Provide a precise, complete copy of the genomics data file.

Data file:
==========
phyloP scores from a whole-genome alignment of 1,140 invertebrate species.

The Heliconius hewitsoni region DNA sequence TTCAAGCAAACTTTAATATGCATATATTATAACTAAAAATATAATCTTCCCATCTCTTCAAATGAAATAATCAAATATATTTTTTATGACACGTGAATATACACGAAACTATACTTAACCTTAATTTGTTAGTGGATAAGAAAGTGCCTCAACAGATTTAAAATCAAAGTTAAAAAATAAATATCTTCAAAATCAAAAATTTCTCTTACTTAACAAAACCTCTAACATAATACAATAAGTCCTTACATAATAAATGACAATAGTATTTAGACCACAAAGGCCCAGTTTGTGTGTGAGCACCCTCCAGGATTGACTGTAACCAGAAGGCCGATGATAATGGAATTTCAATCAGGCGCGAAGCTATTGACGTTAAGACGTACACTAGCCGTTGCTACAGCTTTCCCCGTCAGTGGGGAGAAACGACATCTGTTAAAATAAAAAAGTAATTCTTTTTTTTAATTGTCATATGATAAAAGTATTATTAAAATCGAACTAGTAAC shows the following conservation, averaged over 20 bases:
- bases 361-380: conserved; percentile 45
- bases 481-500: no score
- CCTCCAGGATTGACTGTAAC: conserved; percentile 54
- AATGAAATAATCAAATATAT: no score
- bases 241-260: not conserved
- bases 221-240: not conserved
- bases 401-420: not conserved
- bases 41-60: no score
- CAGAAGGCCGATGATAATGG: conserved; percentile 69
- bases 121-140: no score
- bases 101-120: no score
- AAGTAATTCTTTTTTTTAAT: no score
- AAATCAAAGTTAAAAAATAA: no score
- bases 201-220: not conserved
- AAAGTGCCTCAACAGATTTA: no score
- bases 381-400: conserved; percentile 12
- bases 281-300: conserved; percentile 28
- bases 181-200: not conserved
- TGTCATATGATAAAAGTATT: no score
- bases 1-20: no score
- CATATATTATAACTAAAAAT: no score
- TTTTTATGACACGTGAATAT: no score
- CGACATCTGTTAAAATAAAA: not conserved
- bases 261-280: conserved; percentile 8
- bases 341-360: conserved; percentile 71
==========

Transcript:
phyloP scores from a whole-genome alignment of 1,140 invertebrate species.

The Heliconius hewitsoni region DNA sequence TTCAAGCAAACTTTAATATGCATATATTATAACTAAAAATATAATCTTCCCATCTCTTCAAATGAAATAATCAAATATATTTTTTATGACACGTGAATATACACGAAACTATACTTAACCTTAATTTGTTAGTGGATAAGAAAGTGCCTCAACAGATTTAAAATCAAAGTTAAAAAATAAATATCTTCAAAATCAAAAATTTCTCTTACTTAACAAAACCTCTAACATAATACAATAAGTCCTTACATAATAAATGACAATAGTATTTAGACCACAAAGGCCCAGTTTGTGTGTGAGCACCCTCCAGGATTGACTGTAACCAGAAGGCCGATGATAATGGAATTTCAATCAGGCGCGAAGCTATTGACGTTAAGACGTACACTAGCCGTTGCTACAGCTTTCCCCGTCAGTGGGGAGAAACGACATCTGTTAAAATAAAAAAGTAATTCTTTTTTTTAATTGTCATATGATAAAAGTATTATTAAAATCGAACTAGTAAC shows the following conservation, averaged over 20 bases:
- bases 361-380: conserved; percentile 45
- bases 481-500: no score
- CCTCCAGGATTGACTGTAAC: conserved; percentile 54
- AATGAAATAATCAAATATAT: no score
- bases 241-260: not conserved
- bases 221-240: not conserved
- bases 401-420: not conserved
- bases 41-60: no score
- CAGAAGGCCGATGATAATGG: conserved; percentile 69
- bases 121-140: no score
- bases 101-120: no score
- AAGTAATTCTTTTTTTTAAT: no score
- AAATCAAAGTTAAAAAATAA: no score
- bases 201-220: not conserved
- AAAGTGCCTCAACAGATTTA: no score
- bases 381-400: conserved; percentile 12
- bases 281-300: conserved; percentile 28
- bases 181-200: not conserved
- TGTCATATGATAAAAGTATT: no score
- bases 1-20: no score
- CATATATTATAACTAAAAAT: no score
- TTTTTATGACACGTGAATAT: no score
- CGACATCTGTTAAAATAAAA: not conserved
- bases 261-280: conserved; percentile 8
- bases 341-360: conserved; percentile 71